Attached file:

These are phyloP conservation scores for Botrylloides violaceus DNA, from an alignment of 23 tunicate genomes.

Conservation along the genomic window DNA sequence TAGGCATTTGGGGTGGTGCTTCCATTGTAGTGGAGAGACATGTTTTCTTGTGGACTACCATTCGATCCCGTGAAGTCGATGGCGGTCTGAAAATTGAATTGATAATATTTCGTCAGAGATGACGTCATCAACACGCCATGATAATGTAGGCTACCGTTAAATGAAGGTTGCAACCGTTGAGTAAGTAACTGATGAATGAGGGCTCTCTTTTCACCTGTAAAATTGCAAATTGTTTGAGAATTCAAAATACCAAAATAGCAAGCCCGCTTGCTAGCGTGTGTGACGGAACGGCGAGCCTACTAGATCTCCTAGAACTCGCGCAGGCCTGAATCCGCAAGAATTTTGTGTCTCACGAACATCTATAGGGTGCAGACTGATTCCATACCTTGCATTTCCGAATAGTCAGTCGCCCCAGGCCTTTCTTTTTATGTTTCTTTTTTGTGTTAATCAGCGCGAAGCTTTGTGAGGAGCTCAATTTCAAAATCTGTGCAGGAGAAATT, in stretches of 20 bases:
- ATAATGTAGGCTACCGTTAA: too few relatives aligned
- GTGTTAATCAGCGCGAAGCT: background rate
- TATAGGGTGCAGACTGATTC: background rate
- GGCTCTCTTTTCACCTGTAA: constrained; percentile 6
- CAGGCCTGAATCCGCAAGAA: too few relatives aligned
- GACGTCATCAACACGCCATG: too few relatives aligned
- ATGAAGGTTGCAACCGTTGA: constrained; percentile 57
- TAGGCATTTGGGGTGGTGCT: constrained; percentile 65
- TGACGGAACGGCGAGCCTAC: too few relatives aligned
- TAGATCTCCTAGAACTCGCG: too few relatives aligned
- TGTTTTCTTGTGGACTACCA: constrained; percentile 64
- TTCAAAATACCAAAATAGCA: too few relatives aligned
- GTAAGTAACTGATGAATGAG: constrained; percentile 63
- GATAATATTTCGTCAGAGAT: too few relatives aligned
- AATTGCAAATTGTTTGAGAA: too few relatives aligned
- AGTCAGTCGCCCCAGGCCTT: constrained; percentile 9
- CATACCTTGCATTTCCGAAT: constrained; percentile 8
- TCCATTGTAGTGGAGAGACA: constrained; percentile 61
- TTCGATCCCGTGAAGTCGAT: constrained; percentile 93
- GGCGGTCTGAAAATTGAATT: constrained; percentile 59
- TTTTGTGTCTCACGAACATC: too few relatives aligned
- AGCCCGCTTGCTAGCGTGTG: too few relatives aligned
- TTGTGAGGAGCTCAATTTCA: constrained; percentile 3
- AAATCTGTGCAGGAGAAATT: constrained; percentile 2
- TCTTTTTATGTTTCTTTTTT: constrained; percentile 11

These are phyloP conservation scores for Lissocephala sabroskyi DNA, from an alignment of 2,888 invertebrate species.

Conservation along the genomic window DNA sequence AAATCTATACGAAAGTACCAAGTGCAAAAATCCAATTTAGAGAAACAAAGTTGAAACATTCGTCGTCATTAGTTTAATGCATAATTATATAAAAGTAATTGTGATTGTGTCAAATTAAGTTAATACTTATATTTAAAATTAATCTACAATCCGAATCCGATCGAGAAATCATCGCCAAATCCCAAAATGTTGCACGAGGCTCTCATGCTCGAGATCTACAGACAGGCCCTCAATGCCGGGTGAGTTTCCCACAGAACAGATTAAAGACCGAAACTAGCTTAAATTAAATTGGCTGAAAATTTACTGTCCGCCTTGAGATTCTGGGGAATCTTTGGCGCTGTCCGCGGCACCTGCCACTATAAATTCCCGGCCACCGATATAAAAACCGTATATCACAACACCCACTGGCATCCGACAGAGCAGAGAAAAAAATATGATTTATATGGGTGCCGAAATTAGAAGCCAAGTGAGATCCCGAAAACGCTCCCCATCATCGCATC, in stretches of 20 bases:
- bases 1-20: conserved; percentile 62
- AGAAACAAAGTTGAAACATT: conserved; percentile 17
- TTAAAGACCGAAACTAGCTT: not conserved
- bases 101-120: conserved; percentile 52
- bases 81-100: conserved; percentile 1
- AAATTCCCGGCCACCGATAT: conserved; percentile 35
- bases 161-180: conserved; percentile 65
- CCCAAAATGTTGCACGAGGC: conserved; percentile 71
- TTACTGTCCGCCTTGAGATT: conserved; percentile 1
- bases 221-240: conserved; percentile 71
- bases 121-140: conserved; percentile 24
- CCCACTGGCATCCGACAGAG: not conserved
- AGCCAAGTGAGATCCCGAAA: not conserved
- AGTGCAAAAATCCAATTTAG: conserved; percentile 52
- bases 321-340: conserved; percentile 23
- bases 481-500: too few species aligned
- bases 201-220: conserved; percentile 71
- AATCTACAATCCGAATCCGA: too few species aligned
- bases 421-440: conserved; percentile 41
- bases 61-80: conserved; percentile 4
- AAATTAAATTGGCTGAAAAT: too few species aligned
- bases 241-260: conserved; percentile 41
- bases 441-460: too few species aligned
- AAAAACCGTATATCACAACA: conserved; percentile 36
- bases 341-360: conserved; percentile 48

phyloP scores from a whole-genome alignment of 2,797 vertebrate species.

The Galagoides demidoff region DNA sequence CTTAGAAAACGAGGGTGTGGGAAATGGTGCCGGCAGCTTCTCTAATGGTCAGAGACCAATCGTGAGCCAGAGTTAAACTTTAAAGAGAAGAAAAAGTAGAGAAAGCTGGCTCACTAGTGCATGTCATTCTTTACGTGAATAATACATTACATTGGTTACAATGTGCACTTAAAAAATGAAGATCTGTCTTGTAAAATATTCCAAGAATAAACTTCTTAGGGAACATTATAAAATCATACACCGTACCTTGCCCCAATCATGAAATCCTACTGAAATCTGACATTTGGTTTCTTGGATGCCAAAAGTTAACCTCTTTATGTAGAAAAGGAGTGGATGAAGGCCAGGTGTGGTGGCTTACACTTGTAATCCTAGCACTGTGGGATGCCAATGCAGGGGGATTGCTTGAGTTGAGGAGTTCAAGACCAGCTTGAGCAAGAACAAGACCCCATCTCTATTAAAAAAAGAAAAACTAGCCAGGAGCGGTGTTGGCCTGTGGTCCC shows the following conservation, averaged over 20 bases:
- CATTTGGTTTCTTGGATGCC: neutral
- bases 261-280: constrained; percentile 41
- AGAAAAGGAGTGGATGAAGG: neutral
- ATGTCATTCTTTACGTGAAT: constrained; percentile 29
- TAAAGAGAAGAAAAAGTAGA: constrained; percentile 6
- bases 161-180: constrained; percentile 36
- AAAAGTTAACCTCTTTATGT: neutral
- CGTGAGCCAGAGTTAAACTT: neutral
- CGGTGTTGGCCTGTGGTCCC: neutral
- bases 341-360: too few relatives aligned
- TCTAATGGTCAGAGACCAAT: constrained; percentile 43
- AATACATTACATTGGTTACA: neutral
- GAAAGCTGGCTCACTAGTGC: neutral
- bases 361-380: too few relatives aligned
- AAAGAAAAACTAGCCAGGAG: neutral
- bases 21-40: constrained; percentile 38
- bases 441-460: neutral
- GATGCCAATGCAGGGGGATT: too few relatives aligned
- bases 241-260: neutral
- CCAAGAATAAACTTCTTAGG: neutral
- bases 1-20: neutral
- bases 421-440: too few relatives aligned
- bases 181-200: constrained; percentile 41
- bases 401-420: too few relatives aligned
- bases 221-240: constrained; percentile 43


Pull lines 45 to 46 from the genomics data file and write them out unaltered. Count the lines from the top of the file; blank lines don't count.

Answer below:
- bases 481-500: too few species aligned
- bases 201-220: conserved; percentile 71